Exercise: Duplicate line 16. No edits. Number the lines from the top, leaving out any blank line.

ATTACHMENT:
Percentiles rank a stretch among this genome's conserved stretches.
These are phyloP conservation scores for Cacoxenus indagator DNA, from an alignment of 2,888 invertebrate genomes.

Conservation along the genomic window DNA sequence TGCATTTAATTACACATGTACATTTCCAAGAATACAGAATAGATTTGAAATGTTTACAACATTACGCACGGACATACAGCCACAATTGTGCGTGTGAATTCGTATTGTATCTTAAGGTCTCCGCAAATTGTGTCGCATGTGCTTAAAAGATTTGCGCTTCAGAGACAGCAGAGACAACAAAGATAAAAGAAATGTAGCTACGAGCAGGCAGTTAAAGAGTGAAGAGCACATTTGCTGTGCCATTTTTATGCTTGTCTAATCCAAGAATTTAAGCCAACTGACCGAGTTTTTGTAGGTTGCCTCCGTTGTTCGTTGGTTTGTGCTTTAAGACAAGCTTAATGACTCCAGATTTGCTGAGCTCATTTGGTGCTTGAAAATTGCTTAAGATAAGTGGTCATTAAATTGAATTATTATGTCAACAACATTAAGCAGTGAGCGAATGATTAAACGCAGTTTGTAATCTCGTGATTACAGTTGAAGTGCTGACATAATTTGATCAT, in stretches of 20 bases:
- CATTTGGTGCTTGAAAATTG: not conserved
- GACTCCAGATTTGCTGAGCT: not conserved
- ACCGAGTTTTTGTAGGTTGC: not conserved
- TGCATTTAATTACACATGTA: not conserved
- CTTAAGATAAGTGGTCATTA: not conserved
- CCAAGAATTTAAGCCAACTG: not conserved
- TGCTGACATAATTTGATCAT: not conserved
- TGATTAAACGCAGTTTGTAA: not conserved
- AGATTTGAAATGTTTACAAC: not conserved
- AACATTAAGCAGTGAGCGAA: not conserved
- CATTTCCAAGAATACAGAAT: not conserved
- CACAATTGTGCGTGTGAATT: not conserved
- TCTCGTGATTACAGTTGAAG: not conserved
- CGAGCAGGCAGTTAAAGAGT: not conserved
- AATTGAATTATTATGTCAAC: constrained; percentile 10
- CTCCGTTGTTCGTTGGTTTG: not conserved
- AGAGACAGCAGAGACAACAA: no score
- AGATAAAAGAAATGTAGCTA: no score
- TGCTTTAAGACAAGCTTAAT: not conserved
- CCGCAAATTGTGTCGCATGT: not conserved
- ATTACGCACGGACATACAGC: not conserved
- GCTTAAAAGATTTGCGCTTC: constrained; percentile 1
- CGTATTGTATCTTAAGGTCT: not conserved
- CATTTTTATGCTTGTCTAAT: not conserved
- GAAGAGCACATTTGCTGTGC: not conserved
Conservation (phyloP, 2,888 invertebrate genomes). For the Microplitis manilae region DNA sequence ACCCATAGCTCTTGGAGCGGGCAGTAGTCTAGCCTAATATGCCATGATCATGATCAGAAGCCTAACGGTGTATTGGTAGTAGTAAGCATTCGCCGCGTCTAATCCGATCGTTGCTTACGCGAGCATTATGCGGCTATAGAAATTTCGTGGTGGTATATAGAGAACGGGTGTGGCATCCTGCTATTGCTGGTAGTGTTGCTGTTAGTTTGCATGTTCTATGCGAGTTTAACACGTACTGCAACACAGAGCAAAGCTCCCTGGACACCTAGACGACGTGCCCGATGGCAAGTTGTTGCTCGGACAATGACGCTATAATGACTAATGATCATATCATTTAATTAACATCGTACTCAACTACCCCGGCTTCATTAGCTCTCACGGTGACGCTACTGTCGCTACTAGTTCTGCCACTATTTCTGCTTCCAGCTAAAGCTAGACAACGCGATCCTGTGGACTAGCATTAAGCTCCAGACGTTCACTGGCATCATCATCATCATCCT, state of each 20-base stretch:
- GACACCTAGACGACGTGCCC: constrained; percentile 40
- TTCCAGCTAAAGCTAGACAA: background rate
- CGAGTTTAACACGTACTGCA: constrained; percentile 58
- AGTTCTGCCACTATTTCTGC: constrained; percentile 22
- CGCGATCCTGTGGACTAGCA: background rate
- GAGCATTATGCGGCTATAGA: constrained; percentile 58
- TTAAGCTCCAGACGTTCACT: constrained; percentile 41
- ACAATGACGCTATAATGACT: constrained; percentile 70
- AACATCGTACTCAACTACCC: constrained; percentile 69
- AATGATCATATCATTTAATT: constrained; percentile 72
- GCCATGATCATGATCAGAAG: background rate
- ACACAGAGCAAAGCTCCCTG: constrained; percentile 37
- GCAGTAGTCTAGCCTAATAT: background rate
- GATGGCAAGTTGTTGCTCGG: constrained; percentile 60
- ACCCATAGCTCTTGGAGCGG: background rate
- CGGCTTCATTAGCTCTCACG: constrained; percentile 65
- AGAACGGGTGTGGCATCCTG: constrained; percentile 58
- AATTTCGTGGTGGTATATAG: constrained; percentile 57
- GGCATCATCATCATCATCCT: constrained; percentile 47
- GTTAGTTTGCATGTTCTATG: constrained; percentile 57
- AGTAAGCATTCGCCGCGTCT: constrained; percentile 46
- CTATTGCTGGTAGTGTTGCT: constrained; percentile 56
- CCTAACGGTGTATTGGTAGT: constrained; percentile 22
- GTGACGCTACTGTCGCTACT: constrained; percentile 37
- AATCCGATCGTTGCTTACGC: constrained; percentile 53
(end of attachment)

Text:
- TCTCGTGATTACAGTTGAAG: not conserved